As expected, the most talked-about feature of the iPhone 7 was the one Apple removed: the 3.5mm headphone socket. The company did, though, come to the party prepared. It most likely planned to leak the move a long time in advance, to give people time to get used to the idea and to inform headphone purchasing decisions.
It supplied Lightning EarPods in the box, so the vast majority of iPhone owners who never use anything else could simply shrug and get on with it. It also included a 3.5mm-to-Lightning adapter so that those with existing wired headphones weren’t left out in the cold.
It marshalled its arguments, both during the keynote and in subsequent interviews: that it needed the space for a larger battery, taptic feedback engine and second speaker. It even used the word ‘courage’ to echo Steve Jobs talking about risking unpopularity when abandoning a standard.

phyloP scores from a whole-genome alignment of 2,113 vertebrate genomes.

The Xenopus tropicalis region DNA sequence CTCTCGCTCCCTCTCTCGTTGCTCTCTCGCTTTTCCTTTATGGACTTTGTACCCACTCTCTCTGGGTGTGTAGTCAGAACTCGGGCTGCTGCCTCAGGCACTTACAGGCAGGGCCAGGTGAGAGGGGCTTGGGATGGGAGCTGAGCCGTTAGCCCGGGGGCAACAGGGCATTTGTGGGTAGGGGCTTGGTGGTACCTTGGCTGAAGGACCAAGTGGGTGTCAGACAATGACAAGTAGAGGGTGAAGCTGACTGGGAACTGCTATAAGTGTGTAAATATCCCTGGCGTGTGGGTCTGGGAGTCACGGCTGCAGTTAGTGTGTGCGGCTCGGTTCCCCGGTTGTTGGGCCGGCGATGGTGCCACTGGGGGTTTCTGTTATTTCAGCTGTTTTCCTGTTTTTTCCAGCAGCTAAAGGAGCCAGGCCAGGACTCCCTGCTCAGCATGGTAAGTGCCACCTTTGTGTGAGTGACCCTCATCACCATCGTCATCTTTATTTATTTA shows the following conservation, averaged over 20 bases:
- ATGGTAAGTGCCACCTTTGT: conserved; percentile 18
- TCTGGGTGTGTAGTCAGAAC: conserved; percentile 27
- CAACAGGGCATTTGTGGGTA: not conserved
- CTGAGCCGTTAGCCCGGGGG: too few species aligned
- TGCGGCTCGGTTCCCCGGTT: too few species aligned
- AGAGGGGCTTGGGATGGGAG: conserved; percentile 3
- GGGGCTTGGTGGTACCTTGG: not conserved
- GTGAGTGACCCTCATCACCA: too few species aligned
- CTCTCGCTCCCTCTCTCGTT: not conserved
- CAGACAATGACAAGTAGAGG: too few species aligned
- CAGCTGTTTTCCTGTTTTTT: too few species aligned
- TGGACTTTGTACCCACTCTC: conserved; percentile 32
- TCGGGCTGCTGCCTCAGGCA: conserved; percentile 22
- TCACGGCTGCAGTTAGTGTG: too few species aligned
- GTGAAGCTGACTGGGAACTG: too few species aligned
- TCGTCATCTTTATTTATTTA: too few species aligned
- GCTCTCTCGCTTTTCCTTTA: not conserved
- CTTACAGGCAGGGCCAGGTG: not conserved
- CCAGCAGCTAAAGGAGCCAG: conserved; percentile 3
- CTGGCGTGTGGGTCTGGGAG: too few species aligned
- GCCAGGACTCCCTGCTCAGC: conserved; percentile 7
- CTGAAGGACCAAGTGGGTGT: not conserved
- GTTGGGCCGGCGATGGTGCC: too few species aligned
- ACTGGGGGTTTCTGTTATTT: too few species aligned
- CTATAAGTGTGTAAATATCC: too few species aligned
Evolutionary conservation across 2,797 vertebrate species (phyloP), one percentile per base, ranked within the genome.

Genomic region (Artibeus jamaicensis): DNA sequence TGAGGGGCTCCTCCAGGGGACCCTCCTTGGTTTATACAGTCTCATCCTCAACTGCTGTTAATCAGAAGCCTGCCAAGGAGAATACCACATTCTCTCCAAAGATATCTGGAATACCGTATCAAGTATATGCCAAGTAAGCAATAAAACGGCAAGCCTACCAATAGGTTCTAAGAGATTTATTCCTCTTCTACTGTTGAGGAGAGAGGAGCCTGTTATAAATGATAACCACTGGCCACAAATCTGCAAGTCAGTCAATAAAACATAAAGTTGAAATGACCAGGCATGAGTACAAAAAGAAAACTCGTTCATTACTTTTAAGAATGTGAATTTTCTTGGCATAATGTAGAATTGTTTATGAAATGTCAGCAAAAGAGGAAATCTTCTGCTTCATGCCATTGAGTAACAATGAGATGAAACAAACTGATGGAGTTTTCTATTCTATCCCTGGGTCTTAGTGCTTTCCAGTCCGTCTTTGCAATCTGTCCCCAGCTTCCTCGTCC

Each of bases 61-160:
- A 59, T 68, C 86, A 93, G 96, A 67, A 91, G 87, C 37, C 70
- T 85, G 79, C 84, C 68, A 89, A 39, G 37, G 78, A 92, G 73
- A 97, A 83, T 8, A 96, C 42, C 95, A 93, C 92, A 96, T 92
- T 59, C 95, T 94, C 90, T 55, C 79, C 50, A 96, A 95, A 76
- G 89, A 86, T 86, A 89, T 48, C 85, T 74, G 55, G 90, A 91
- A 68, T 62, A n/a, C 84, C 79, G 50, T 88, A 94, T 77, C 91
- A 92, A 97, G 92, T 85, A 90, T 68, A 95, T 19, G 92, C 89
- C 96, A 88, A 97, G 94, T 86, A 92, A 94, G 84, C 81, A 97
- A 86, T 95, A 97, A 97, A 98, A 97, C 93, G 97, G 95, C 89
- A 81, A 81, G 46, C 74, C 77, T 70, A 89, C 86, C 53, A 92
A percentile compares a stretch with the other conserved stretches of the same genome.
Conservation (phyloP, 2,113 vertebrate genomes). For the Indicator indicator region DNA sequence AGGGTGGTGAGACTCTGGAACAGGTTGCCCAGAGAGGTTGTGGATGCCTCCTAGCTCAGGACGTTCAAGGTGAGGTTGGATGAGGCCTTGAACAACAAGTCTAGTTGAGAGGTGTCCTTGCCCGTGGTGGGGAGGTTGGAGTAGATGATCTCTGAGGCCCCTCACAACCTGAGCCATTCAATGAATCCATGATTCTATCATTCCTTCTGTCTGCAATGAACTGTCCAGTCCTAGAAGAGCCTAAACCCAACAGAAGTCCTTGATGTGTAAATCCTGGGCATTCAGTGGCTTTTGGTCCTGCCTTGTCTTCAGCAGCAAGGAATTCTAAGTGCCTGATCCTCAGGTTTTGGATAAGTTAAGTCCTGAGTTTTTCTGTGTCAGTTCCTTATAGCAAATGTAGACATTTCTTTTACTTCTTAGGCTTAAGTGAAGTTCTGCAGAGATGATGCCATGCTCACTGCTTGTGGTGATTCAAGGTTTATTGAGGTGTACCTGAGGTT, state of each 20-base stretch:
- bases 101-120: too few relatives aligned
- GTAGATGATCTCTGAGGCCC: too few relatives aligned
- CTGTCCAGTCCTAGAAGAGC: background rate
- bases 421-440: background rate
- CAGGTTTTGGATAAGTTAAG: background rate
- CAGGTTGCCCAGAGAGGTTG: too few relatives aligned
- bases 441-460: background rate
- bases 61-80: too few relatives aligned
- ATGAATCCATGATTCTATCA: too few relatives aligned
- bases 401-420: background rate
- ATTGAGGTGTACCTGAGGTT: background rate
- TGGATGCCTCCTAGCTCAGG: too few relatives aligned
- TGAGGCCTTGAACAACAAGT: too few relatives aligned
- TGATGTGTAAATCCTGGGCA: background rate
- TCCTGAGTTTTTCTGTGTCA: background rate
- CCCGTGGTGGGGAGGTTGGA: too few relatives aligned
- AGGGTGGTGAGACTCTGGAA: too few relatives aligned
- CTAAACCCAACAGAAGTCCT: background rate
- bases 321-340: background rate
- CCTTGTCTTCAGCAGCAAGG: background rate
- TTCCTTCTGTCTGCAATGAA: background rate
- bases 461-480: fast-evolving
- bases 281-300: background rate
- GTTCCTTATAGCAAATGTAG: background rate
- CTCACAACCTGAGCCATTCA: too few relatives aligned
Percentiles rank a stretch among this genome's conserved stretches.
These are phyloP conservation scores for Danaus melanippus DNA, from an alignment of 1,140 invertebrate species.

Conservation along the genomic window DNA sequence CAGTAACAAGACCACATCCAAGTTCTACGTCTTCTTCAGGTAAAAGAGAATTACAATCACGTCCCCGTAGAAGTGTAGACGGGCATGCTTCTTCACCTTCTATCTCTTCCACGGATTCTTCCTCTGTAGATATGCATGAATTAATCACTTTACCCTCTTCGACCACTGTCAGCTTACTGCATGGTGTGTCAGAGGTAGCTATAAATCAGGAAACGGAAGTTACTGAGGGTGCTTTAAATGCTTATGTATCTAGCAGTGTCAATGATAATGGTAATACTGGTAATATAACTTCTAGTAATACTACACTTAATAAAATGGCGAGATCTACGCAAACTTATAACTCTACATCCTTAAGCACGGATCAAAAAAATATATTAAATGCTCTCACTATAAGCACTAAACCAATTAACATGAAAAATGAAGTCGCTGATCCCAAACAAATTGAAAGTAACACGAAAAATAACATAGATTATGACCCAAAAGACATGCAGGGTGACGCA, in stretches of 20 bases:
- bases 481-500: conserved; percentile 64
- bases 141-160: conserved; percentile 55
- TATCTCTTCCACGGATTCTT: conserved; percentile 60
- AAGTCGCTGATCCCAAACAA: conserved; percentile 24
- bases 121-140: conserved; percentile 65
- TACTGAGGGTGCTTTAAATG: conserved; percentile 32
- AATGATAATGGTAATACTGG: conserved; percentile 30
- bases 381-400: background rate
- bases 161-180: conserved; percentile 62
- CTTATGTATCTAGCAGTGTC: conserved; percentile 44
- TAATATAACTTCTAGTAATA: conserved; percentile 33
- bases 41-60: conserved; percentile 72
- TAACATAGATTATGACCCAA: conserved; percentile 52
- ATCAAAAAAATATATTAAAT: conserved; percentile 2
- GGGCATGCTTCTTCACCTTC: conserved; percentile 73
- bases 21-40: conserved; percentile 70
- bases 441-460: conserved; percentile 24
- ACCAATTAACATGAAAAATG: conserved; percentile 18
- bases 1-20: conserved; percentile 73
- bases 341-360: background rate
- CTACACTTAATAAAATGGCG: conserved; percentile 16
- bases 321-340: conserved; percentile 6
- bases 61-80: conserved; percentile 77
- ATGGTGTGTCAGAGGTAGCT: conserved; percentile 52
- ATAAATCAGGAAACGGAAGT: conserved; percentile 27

Finally, it pushed wireless as the future for headphones, launching its own AirPods and creating a W1 chip for fast and seamless pairing across Apple devices. We’ve already seen these in a pair of Beats headphones, though sadly they are unlikely to be licensed to other manufacturers.
The fallout from the decision, then, so far seems to be limited. Will Apple be encouraged by this to make the same decision with MacBooks? It’s already testing the waters. If so, how and when will MacBooks also lose the 3.5mm headphone socket … ?
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